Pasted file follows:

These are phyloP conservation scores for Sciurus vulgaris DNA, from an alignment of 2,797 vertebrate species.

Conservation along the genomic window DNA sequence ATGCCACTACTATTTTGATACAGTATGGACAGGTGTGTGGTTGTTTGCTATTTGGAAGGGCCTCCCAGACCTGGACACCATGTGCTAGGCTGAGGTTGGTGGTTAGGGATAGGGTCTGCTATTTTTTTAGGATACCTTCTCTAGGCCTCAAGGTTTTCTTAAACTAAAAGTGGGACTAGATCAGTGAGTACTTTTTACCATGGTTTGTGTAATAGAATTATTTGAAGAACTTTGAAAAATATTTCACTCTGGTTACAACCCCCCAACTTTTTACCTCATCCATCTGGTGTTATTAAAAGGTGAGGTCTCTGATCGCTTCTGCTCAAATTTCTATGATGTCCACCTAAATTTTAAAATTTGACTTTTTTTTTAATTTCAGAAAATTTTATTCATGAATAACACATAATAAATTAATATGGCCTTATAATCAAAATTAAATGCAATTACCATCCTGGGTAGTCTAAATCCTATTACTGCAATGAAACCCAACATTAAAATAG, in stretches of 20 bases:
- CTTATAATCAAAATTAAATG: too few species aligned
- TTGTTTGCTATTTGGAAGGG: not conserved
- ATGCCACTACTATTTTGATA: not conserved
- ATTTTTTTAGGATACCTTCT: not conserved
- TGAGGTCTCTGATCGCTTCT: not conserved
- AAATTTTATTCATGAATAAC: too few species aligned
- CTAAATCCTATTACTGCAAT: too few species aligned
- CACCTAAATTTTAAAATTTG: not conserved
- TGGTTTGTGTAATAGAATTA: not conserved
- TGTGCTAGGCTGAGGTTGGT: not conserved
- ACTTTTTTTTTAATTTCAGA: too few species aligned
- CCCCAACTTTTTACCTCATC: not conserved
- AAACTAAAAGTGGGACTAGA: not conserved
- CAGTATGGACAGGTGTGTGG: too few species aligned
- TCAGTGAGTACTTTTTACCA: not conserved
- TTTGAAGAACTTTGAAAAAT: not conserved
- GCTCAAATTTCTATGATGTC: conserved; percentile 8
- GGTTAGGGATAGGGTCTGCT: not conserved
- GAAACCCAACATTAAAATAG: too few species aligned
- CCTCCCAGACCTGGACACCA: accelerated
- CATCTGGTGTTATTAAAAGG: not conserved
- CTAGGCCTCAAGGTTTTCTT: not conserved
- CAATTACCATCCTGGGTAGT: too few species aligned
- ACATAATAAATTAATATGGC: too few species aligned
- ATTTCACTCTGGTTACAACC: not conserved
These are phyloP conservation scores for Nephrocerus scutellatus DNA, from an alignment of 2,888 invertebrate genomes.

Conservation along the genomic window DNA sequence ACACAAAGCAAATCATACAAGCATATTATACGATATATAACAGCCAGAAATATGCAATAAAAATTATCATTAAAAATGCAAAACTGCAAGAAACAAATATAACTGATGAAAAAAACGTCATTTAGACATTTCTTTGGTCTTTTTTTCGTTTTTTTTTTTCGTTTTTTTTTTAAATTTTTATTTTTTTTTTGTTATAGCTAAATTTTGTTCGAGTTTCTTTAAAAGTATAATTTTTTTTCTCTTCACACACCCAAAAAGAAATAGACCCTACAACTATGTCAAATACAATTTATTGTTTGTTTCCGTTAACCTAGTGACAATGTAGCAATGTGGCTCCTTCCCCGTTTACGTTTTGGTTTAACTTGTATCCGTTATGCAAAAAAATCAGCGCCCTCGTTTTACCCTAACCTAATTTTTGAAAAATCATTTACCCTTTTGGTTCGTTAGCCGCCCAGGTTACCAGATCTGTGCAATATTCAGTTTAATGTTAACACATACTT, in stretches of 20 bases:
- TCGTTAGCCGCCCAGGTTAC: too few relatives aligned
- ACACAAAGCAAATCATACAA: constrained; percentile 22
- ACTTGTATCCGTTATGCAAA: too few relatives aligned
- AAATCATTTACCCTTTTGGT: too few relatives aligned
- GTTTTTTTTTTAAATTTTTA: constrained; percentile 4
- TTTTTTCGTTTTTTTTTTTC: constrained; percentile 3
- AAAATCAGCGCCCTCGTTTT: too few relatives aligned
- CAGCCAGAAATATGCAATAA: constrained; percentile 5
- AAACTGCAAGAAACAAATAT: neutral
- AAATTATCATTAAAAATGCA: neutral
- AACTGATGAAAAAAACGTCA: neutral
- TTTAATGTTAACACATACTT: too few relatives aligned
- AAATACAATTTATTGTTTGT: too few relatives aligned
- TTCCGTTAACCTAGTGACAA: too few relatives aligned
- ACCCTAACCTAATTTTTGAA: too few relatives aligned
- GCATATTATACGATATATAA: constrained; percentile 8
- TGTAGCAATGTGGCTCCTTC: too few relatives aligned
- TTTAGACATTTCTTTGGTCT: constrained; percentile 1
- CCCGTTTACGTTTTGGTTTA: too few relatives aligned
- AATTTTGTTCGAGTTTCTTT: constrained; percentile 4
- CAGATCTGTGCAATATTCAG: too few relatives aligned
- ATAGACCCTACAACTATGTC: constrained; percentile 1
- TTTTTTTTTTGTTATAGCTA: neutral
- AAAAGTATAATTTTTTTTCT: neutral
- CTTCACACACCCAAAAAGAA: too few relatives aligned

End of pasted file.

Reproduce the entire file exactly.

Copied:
These are phyloP conservation scores for Sciurus vulgaris DNA, from an alignment of 2,797 vertebrate species.

Conservation along the genomic window DNA sequence ATGCCACTACTATTTTGATACAGTATGGACAGGTGTGTGGTTGTTTGCTATTTGGAAGGGCCTCCCAGACCTGGACACCATGTGCTAGGCTGAGGTTGGTGGTTAGGGATAGGGTCTGCTATTTTTTTAGGATACCTTCTCTAGGCCTCAAGGTTTTCTTAAACTAAAAGTGGGACTAGATCAGTGAGTACTTTTTACCATGGTTTGTGTAATAGAATTATTTGAAGAACTTTGAAAAATATTTCACTCTGGTTACAACCCCCCAACTTTTTACCTCATCCATCTGGTGTTATTAAAAGGTGAGGTCTCTGATCGCTTCTGCTCAAATTTCTATGATGTCCACCTAAATTTTAAAATTTGACTTTTTTTTTAATTTCAGAAAATTTTATTCATGAATAACACATAATAAATTAATATGGCCTTATAATCAAAATTAAATGCAATTACCATCCTGGGTAGTCTAAATCCTATTACTGCAATGAAACCCAACATTAAAATAG, in stretches of 20 bases:
- CTTATAATCAAAATTAAATG: too few species aligned
- TTGTTTGCTATTTGGAAGGG: not conserved
- ATGCCACTACTATTTTGATA: not conserved
- ATTTTTTTAGGATACCTTCT: not conserved
- TGAGGTCTCTGATCGCTTCT: not conserved
- AAATTTTATTCATGAATAAC: too few species aligned
- CTAAATCCTATTACTGCAAT: too few species aligned
- CACCTAAATTTTAAAATTTG: not conserved
- TGGTTTGTGTAATAGAATTA: not conserved
- TGTGCTAGGCTGAGGTTGGT: not conserved
- ACTTTTTTTTTAATTTCAGA: too few species aligned
- CCCCAACTTTTTACCTCATC: not conserved
- AAACTAAAAGTGGGACTAGA: not conserved
- CAGTATGGACAGGTGTGTGG: too few species aligned
- TCAGTGAGTACTTTTTACCA: not conserved
- TTTGAAGAACTTTGAAAAAT: not conserved
- GCTCAAATTTCTATGATGTC: conserved; percentile 8
- GGTTAGGGATAGGGTCTGCT: not conserved
- GAAACCCAACATTAAAATAG: too few species aligned
- CCTCCCAGACCTGGACACCA: accelerated
- CATCTGGTGTTATTAAAAGG: not conserved
- CTAGGCCTCAAGGTTTTCTT: not conserved
- CAATTACCATCCTGGGTAGT: too few species aligned
- ACATAATAAATTAATATGGC: too few species aligned
- ATTTCACTCTGGTTACAACC: not conserved
These are phyloP conservation scores for Nephrocerus scutellatus DNA, from an alignment of 2,888 invertebrate genomes.

Conservation along the genomic window DNA sequence ACACAAAGCAAATCATACAAGCATATTATACGATATATAACAGCCAGAAATATGCAATAAAAATTATCATTAAAAATGCAAAACTGCAAGAAACAAATATAACTGATGAAAAAAACGTCATTTAGACATTTCTTTGGTCTTTTTTTCGTTTTTTTTTTTCGTTTTTTTTTTAAATTTTTATTTTTTTTTTGTTATAGCTAAATTTTGTTCGAGTTTCTTTAAAAGTATAATTTTTTTTCTCTTCACACACCCAAAAAGAAATAGACCCTACAACTATGTCAAATACAATTTATTGTTTGTTTCCGTTAACCTAGTGACAATGTAGCAATGTGGCTCCTTCCCCGTTTACGTTTTGGTTTAACTTGTATCCGTTATGCAAAAAAATCAGCGCCCTCGTTTTACCCTAACCTAATTTTTGAAAAATCATTTACCCTTTTGGTTCGTTAGCCGCCCAGGTTACCAGATCTGTGCAATATTCAGTTTAATGTTAACACATACTT, in stretches of 20 bases:
- TCGTTAGCCGCCCAGGTTAC: too few relatives aligned
- ACACAAAGCAAATCATACAA: constrained; percentile 22
- ACTTGTATCCGTTATGCAAA: too few relatives aligned
- AAATCATTTACCCTTTTGGT: too few relatives aligned
- GTTTTTTTTTTAAATTTTTA: constrained; percentile 4
- TTTTTTCGTTTTTTTTTTTC: constrained; percentile 3
- AAAATCAGCGCCCTCGTTTT: too few relatives aligned
- CAGCCAGAAATATGCAATAA: constrained; percentile 5
- AAACTGCAAGAAACAAATAT: neutral
- AAATTATCATTAAAAATGCA: neutral
- AACTGATGAAAAAAACGTCA: neutral
- TTTAATGTTAACACATACTT: too few relatives aligned
- AAATACAATTTATTGTTTGT: too few relatives aligned
- TTCCGTTAACCTAGTGACAA: too few relatives aligned
- ACCCTAACCTAATTTTTGAA: too few relatives aligned
- GCATATTATACGATATATAA: constrained; percentile 8
- TGTAGCAATGTGGCTCCTTC: too few relatives aligned
- TTTAGACATTTCTTTGGTCT: constrained; percentile 1
- CCCGTTTACGTTTTGGTTTA: too few relatives aligned
- AATTTTGTTCGAGTTTCTTT: constrained; percentile 4
- CAGATCTGTGCAATATTCAG: too few relatives aligned
- ATAGACCCTACAACTATGTC: constrained; percentile 1
- TTTTTTTTTTGTTATAGCTA: neutral
- AAAAGTATAATTTTTTTTCT: neutral
- CTTCACACACCCAAAAAGAA: too few relatives aligned